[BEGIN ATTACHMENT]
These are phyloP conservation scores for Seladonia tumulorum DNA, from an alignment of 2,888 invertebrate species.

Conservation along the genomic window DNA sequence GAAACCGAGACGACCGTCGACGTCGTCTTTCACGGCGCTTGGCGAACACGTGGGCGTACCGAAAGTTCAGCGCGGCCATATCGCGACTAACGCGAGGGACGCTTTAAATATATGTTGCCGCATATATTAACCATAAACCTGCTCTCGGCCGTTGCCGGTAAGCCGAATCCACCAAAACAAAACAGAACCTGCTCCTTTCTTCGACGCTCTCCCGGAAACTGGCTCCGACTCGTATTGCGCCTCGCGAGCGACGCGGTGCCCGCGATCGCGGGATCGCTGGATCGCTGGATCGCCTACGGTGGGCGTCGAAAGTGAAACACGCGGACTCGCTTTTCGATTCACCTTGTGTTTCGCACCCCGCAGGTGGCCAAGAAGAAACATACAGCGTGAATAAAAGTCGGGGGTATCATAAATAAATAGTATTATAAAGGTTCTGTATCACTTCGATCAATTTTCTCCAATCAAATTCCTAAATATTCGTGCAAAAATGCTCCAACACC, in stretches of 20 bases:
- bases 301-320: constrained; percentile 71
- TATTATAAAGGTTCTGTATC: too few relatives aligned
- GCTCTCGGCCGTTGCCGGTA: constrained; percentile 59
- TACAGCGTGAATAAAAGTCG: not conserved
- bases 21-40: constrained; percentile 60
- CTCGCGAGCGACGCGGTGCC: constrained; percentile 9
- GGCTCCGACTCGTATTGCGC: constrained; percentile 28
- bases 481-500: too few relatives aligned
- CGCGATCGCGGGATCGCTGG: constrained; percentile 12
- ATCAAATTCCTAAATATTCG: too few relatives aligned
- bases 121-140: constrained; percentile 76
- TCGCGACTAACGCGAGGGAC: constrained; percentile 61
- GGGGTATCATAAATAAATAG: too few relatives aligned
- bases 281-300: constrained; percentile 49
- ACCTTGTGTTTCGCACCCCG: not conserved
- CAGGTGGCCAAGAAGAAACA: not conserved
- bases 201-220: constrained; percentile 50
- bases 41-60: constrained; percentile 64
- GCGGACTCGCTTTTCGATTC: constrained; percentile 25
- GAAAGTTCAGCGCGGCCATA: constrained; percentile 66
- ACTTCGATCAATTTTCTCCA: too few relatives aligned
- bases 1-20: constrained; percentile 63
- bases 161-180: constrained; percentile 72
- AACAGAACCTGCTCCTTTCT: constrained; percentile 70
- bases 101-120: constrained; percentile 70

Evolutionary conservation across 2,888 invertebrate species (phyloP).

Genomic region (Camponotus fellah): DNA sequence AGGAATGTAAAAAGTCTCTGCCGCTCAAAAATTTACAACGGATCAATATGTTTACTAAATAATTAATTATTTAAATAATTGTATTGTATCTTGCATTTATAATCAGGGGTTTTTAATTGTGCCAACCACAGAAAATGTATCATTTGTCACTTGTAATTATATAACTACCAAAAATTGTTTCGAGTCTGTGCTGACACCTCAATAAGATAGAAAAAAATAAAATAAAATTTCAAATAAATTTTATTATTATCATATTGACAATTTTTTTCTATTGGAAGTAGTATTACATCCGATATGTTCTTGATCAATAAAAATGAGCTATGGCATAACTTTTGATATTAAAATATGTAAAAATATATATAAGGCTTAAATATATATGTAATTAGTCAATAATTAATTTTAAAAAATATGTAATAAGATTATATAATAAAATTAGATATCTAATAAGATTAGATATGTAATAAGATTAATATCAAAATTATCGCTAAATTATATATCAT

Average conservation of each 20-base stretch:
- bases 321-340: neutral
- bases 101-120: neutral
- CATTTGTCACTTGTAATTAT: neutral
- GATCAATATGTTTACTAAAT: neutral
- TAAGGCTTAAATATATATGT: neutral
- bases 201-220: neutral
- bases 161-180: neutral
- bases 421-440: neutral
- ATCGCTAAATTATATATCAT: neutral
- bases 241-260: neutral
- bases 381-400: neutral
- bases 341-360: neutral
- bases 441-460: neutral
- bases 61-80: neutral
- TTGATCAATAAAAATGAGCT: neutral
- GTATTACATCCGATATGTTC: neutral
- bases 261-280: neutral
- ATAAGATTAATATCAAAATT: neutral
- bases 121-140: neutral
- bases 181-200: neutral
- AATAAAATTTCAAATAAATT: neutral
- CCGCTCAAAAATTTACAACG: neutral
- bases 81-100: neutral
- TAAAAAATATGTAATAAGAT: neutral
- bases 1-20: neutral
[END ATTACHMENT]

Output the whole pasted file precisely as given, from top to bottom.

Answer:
These are phyloP conservation scores for Seladonia tumulorum DNA, from an alignment of 2,888 invertebrate species.

Conservation along the genomic window DNA sequence GAAACCGAGACGACCGTCGACGTCGTCTTTCACGGCGCTTGGCGAACACGTGGGCGTACCGAAAGTTCAGCGCGGCCATATCGCGACTAACGCGAGGGACGCTTTAAATATATGTTGCCGCATATATTAACCATAAACCTGCTCTCGGCCGTTGCCGGTAAGCCGAATCCACCAAAACAAAACAGAACCTGCTCCTTTCTTCGACGCTCTCCCGGAAACTGGCTCCGACTCGTATTGCGCCTCGCGAGCGACGCGGTGCCCGCGATCGCGGGATCGCTGGATCGCTGGATCGCCTACGGTGGGCGTCGAAAGTGAAACACGCGGACTCGCTTTTCGATTCACCTTGTGTTTCGCACCCCGCAGGTGGCCAAGAAGAAACATACAGCGTGAATAAAAGTCGGGGGTATCATAAATAAATAGTATTATAAAGGTTCTGTATCACTTCGATCAATTTTCTCCAATCAAATTCCTAAATATTCGTGCAAAAATGCTCCAACACC, in stretches of 20 bases:
- bases 301-320: constrained; percentile 71
- TATTATAAAGGTTCTGTATC: too few relatives aligned
- GCTCTCGGCCGTTGCCGGTA: constrained; percentile 59
- TACAGCGTGAATAAAAGTCG: not conserved
- bases 21-40: constrained; percentile 60
- CTCGCGAGCGACGCGGTGCC: constrained; percentile 9
- GGCTCCGACTCGTATTGCGC: constrained; percentile 28
- bases 481-500: too few relatives aligned
- CGCGATCGCGGGATCGCTGG: constrained; percentile 12
- ATCAAATTCCTAAATATTCG: too few relatives aligned
- bases 121-140: constrained; percentile 76
- TCGCGACTAACGCGAGGGAC: constrained; percentile 61
- GGGGTATCATAAATAAATAG: too few relatives aligned
- bases 281-300: constrained; percentile 49
- ACCTTGTGTTTCGCACCCCG: not conserved
- CAGGTGGCCAAGAAGAAACA: not conserved
- bases 201-220: constrained; percentile 50
- bases 41-60: constrained; percentile 64
- GCGGACTCGCTTTTCGATTC: constrained; percentile 25
- GAAAGTTCAGCGCGGCCATA: constrained; percentile 66
- ACTTCGATCAATTTTCTCCA: too few relatives aligned
- bases 1-20: constrained; percentile 63
- bases 161-180: constrained; percentile 72
- AACAGAACCTGCTCCTTTCT: constrained; percentile 70
- bases 101-120: constrained; percentile 70

Evolutionary conservation across 2,888 invertebrate species (phyloP).

Genomic region (Camponotus fellah): DNA sequence AGGAATGTAAAAAGTCTCTGCCGCTCAAAAATTTACAACGGATCAATATGTTTACTAAATAATTAATTATTTAAATAATTGTATTGTATCTTGCATTTATAATCAGGGGTTTTTAATTGTGCCAACCACAGAAAATGTATCATTTGTCACTTGTAATTATATAACTACCAAAAATTGTTTCGAGTCTGTGCTGACACCTCAATAAGATAGAAAAAAATAAAATAAAATTTCAAATAAATTTTATTATTATCATATTGACAATTTTTTTCTATTGGAAGTAGTATTACATCCGATATGTTCTTGATCAATAAAAATGAGCTATGGCATAACTTTTGATATTAAAATATGTAAAAATATATATAAGGCTTAAATATATATGTAATTAGTCAATAATTAATTTTAAAAAATATGTAATAAGATTATATAATAAAATTAGATATCTAATAAGATTAGATATGTAATAAGATTAATATCAAAATTATCGCTAAATTATATATCAT

Average conservation of each 20-base stretch:
- bases 321-340: neutral
- bases 101-120: neutral
- CATTTGTCACTTGTAATTAT: neutral
- GATCAATATGTTTACTAAAT: neutral
- TAAGGCTTAAATATATATGT: neutral
- bases 201-220: neutral
- bases 161-180: neutral
- bases 421-440: neutral
- ATCGCTAAATTATATATCAT: neutral
- bases 241-260: neutral
- bases 381-400: neutral
- bases 341-360: neutral
- bases 441-460: neutral
- bases 61-80: neutral
- TTGATCAATAAAAATGAGCT: neutral
- GTATTACATCCGATATGTTC: neutral
- bases 261-280: neutral
- ATAAGATTAATATCAAAATT: neutral
- bases 121-140: neutral
- bases 181-200: neutral
- AATAAAATTTCAAATAAATT: neutral
- CCGCTCAAAAATTTACAACG: neutral
- bases 81-100: neutral
- TAAAAAATATGTAATAAGAT: neutral
- bases 1-20: neutral